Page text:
Twenty civilians, including women and children, were killed between Monday and Wednesday in two attacks by suspected jihadists in central-eastern Burkina Faso, security and local sources told AFP on Friday.
On Wednesday, "armed groups carried out an incursion into Bilguimdouré", a village in the commune of Sangha, in the province of Koulpélogo (center-east), bordering Ghana and Togo, "causing a dozen deaths", indicated to AFP a local official.
Two days earlier, "another terrorist incursion into the neighboring village of Kaongo had caused the death of at least eleven people including women and children", he continued.
During these two attacks, "houses and shops were set on fire by the attackers who also took away livestock", according to the same source.
These attacks were confirmed by security sources, stating that "security operations are underway in the region", without giving details on the results of the incursions.
Joined by AFP, nationals of the commune of Sangha also confirmed the two attacks, affirming that the "desperate populations are trying to flee their localities, fearing new attacks".
According to these residents, armed groups summoned the population of Soudougui, another town in the province, "to empty several villages under penalty of reprisals in the following days".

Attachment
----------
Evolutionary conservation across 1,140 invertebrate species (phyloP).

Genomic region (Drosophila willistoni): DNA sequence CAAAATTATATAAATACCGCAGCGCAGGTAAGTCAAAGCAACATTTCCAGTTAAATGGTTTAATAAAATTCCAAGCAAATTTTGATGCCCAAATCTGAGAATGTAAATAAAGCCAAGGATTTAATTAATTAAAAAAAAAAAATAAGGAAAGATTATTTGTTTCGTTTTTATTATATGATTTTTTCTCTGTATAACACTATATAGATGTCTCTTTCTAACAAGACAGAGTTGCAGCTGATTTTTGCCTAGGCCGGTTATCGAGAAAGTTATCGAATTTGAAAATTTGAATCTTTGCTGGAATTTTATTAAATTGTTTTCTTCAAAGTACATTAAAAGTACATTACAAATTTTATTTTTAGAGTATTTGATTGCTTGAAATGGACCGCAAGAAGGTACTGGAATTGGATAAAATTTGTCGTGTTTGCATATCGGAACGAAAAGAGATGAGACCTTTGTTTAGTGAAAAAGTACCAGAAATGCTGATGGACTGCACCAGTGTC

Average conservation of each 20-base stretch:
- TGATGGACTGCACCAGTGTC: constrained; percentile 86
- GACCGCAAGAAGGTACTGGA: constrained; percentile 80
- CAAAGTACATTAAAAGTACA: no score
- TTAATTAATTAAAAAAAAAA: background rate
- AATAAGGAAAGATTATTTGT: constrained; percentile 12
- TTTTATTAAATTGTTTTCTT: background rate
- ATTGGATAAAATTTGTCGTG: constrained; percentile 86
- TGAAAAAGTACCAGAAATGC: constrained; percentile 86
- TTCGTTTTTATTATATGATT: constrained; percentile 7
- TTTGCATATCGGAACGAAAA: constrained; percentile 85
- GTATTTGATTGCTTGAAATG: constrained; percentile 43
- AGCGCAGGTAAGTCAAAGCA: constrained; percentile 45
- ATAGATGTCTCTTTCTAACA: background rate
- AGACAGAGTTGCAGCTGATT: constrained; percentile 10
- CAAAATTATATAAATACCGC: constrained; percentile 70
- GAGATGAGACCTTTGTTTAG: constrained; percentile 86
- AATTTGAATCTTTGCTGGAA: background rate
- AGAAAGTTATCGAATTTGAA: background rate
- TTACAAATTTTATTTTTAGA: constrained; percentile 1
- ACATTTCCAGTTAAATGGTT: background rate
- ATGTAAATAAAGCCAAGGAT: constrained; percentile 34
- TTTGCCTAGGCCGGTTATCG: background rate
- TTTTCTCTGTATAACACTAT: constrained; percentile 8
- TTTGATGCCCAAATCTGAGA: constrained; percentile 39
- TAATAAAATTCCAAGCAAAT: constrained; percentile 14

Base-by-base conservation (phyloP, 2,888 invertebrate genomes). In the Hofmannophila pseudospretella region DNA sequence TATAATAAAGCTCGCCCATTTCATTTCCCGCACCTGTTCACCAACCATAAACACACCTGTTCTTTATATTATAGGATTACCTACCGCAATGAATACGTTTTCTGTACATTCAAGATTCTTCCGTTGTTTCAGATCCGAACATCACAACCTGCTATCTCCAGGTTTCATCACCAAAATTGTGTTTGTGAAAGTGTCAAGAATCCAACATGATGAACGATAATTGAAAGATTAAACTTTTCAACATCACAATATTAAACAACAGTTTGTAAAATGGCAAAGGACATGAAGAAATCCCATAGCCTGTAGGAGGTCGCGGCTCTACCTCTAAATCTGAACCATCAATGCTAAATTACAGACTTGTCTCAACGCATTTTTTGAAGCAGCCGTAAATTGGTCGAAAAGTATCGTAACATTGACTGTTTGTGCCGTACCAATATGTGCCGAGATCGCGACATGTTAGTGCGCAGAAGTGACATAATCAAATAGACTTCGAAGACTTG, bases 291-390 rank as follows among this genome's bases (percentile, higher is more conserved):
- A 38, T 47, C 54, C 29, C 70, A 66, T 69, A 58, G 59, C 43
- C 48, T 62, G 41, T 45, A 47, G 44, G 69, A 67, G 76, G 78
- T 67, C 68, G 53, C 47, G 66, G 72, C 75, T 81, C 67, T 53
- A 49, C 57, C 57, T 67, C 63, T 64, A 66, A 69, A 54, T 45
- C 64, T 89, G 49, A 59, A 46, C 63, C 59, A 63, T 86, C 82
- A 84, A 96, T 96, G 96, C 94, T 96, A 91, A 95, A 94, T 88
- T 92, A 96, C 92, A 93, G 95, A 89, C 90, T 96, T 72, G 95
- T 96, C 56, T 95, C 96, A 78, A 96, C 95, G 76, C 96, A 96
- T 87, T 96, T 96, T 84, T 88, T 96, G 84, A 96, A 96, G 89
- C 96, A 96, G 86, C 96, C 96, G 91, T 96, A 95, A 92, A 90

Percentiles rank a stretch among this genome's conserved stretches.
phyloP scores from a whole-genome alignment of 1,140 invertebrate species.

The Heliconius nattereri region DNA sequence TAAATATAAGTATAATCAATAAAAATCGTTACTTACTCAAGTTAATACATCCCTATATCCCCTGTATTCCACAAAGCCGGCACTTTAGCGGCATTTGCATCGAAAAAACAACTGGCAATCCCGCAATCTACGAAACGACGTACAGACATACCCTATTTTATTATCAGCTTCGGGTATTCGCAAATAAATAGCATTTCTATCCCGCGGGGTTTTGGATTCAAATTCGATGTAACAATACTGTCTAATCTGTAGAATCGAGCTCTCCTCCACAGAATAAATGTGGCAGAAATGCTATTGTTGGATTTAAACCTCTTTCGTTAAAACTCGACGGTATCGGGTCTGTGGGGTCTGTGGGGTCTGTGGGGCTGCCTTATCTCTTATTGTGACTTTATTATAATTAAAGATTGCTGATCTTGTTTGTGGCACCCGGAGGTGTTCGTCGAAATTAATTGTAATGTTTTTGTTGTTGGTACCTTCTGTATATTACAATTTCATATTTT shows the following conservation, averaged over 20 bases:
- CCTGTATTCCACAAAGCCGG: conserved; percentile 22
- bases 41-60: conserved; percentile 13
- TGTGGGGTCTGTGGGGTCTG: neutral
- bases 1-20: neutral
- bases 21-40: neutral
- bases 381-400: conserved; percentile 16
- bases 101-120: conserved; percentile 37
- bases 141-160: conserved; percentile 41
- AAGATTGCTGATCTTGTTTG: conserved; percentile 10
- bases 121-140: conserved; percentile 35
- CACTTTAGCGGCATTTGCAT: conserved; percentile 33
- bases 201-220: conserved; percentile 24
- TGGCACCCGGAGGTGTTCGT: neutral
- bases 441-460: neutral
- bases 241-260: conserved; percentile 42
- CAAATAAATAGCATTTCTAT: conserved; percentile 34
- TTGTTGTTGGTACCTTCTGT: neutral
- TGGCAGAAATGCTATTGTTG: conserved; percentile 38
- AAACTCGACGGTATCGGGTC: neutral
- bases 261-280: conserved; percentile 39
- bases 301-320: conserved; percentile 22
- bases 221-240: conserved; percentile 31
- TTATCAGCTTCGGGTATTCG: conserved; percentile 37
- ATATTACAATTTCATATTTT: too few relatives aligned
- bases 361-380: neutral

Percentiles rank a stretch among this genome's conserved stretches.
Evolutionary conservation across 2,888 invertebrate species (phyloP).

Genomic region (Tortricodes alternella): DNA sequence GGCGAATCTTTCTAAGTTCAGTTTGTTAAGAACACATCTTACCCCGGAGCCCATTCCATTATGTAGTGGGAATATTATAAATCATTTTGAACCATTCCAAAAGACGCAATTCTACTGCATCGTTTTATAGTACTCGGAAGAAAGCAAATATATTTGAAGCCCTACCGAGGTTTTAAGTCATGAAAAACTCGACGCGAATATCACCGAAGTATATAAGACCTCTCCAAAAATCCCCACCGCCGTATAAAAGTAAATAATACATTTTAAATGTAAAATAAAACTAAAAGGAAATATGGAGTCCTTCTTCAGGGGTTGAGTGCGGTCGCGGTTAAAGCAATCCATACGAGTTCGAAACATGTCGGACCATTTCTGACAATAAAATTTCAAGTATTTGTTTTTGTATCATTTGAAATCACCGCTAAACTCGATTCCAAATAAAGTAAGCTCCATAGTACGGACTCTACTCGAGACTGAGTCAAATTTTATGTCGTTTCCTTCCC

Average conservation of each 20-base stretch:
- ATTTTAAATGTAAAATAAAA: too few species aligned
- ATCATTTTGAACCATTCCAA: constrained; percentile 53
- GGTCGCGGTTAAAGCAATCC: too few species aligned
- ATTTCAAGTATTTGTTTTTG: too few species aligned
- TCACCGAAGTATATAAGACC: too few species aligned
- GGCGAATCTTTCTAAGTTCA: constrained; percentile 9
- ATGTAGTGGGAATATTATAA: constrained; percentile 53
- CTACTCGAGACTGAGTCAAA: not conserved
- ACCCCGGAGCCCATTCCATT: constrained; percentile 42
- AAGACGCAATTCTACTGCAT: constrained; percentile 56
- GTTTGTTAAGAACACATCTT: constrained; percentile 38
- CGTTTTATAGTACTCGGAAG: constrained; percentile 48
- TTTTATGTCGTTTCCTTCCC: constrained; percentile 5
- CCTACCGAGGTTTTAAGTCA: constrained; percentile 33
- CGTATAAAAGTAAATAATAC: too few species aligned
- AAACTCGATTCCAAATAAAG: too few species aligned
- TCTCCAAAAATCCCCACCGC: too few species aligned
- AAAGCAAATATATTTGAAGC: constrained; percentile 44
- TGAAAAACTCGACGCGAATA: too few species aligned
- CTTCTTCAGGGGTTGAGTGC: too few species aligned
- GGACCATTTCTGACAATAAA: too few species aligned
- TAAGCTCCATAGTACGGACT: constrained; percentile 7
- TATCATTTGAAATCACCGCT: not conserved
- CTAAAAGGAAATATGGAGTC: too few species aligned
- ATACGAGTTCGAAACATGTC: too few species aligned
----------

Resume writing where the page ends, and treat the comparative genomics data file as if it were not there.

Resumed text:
The province of Koulpélogo, where a curfew has been in effect for several months, is the target of recurring attacks despite anti-jihadist operations carried out by the army and its civilian auxiliaries.
In mid-April, at least 24 people, including 20 Volunteers for the Defense of the Homeland (VDP), civilian army auxiliaries, were killed in two attacks by suspected jihadists in the Center-East region, near the borders of Ghana and Togo.
Burkina, the scene of two military coups in 2022, has been caught since 2015 in a spiral of jihadist violence that appeared in Mali and Niger a few years earlier and which has spread beyond their borders.
The violence over the past seven years has killed more than 10,000 civilians and soldiers, according to NGOs, and more than two million internally displaced persons.
On Friday, the Australian government announced that one of its nationals, Kenneth Elliott , an 88-year-old doctor, had been released seven years after he was kidnapped by jihadists linked to al-Qaeda in Burkina Faso. He returned to Australia on Thursday evening.